Only eight of 34 life insurance companies in the country have so far given their support to the Insurance Commission proposal to the Department of Finance requiring insurers to build-up their capital to P1 billion by 2016.
In a letter to IC Commissioner Emmanuel Dooc, the Philippine Life Insurance Association (PLIA) asked for additional information justifying the proposed capital build-up for the industry.
PLIA president George Mercado assured that the target increase of minimum paid-up capital of P250 million is achievable by the end of the year.
He said the industry has ample resources to comply with the current capital build-up program mandated by the DOF and the commission.
The PLIA said an internal survey conducted by a committee showed that while 8 insurance firms said they support the P1 billion target by 2016, seven others had various “concerns” and 18 asked the PLIA to form a collective stand for the industry.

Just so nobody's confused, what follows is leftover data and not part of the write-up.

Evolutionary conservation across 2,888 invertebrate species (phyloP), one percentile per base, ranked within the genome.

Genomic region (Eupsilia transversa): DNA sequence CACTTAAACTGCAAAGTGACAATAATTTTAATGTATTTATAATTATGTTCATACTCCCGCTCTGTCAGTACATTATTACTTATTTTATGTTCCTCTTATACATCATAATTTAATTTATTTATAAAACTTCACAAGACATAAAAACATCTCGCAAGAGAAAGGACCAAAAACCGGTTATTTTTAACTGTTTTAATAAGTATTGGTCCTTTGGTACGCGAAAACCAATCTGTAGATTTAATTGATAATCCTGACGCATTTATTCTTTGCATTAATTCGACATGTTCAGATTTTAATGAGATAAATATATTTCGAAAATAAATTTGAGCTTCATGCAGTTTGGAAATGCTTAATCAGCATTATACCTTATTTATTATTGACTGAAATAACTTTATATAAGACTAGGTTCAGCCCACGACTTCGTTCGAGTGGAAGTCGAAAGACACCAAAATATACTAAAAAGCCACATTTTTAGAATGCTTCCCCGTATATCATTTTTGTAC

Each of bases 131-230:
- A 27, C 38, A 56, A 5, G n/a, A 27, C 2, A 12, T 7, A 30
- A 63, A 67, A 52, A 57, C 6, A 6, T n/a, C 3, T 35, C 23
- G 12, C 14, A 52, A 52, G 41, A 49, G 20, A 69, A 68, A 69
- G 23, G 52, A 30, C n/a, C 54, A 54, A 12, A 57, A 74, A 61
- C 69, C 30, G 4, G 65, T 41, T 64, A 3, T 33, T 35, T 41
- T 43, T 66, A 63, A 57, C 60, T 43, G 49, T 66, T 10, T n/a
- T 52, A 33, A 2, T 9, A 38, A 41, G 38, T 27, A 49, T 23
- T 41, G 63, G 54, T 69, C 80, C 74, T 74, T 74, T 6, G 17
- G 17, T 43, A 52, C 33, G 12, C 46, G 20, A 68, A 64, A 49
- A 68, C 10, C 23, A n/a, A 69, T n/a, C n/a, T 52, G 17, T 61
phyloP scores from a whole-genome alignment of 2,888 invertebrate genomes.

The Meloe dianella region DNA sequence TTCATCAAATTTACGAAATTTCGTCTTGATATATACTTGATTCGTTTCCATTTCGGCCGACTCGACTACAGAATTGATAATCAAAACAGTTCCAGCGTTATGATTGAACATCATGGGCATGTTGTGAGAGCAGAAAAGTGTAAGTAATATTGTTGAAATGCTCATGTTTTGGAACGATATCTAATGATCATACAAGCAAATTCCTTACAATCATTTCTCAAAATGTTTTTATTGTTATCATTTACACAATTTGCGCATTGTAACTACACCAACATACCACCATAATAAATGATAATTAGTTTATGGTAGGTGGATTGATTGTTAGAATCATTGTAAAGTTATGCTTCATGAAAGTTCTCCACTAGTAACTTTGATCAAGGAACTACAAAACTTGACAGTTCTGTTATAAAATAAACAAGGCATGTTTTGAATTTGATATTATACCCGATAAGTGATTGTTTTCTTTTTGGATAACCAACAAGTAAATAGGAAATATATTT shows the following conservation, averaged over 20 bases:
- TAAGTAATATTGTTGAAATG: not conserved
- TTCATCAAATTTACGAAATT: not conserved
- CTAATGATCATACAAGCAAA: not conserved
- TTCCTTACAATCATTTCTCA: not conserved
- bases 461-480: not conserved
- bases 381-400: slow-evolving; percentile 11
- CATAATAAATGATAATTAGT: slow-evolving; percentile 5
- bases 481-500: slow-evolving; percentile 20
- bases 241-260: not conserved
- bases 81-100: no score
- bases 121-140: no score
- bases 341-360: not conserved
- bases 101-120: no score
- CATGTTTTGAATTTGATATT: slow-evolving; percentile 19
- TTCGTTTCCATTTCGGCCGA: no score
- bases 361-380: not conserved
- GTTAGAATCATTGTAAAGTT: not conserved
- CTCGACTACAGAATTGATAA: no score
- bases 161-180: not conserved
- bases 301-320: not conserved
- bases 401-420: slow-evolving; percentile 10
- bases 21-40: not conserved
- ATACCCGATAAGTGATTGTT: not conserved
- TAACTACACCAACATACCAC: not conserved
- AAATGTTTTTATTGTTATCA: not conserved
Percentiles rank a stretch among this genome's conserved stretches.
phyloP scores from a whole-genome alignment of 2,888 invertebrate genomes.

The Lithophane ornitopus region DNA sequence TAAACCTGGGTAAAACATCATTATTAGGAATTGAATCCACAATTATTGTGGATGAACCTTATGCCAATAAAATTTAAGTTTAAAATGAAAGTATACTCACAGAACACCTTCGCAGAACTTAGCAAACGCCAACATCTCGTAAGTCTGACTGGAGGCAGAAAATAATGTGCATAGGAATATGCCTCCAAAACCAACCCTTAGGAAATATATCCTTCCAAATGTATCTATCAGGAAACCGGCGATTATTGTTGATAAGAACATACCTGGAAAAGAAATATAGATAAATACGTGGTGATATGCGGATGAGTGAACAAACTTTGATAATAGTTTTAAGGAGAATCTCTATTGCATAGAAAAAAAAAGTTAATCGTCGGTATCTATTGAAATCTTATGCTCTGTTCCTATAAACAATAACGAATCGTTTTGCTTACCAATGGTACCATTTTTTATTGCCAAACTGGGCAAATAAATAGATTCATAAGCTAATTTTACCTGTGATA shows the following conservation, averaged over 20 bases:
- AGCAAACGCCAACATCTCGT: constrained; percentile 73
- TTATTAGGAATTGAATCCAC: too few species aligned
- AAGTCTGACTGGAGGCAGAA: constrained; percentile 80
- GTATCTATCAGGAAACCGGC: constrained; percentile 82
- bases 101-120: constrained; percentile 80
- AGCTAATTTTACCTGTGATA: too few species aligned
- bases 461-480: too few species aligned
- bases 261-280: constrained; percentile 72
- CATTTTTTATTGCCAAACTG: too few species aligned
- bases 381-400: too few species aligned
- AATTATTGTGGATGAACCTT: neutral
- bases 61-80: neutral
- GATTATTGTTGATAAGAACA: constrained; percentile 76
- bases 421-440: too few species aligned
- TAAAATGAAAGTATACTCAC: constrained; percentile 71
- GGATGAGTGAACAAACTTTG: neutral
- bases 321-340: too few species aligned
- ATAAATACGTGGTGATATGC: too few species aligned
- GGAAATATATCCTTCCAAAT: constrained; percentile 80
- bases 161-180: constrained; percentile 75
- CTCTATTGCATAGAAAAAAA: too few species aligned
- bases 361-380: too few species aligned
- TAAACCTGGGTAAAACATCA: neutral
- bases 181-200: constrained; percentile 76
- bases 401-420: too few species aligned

The capital build-up program was put in place back in September 2006 and was supposed to end in 2011 but was extended to 2012.
The DOF, in Department Order 27-06, said insurance firms must raise their capital because “stable capital bases reduce insolvency risk and afford better protection for the insuring public.”
It also noted that low capitalization “has hampered the ability of local insurance companies to compete at least with ASEAN and other regional players in this period of economic globalization.”
The DOF also said the country “has one of the lowest capital requirement among Asian countries.”
Only 13% of Filipinos insured Organizers of the 14th Asia Pacific Life Insurance Congress (APLIC), to be hosted by the Philippines in 2013, said "only 13 percent of Filipinos have insurance and this makes them very vulnerable to financial misfortune.”
“The belief perhaps is that in a country where many people hardly even make both ends meet, an insurance policy does not even make it to the list of what are considered essentials,” the APLIC organizers added.
They also cited IC's Dooc as saying that many Filipinos have “doubts about insurance companies, given that in previous years there had been instances of insurance and pre-need companies going bankrupt. This meant that they failed to meet their responsibilities to their clients, undermining confidence in the industry.” — ELR/VS